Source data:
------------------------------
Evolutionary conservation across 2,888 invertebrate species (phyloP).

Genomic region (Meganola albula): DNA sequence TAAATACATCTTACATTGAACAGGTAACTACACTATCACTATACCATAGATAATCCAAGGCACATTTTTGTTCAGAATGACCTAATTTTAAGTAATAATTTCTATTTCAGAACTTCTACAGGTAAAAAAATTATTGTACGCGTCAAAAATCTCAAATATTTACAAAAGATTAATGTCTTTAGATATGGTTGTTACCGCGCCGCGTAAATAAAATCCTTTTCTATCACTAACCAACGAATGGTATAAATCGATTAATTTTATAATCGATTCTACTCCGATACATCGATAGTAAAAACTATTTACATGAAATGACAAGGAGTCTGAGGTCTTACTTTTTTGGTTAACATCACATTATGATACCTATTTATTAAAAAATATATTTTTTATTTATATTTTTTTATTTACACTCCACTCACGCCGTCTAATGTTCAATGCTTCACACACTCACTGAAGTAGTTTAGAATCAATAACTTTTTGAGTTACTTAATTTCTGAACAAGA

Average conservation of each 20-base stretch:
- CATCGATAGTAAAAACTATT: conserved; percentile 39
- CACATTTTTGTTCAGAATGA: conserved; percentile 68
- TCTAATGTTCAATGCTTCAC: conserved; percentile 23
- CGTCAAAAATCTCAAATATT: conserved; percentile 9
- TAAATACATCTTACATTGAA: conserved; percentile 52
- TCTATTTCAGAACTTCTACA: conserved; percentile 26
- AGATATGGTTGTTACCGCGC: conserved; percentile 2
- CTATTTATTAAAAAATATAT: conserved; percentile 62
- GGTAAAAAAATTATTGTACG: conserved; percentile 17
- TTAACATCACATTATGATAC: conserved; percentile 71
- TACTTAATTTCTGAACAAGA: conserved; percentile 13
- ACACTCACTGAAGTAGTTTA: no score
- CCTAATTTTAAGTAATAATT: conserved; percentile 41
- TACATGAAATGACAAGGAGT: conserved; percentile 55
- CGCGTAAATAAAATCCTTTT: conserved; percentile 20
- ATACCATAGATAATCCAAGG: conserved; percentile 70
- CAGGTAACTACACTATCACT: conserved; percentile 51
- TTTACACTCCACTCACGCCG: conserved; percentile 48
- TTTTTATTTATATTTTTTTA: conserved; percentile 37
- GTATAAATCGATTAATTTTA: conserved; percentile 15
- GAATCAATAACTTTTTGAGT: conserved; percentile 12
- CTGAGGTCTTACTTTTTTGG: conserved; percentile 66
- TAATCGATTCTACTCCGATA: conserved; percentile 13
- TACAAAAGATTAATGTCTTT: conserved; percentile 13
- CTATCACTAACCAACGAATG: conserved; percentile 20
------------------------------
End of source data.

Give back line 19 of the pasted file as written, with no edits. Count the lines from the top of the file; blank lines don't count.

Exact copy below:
- ATACCATAGATAATCCAAGG: conserved; percentile 70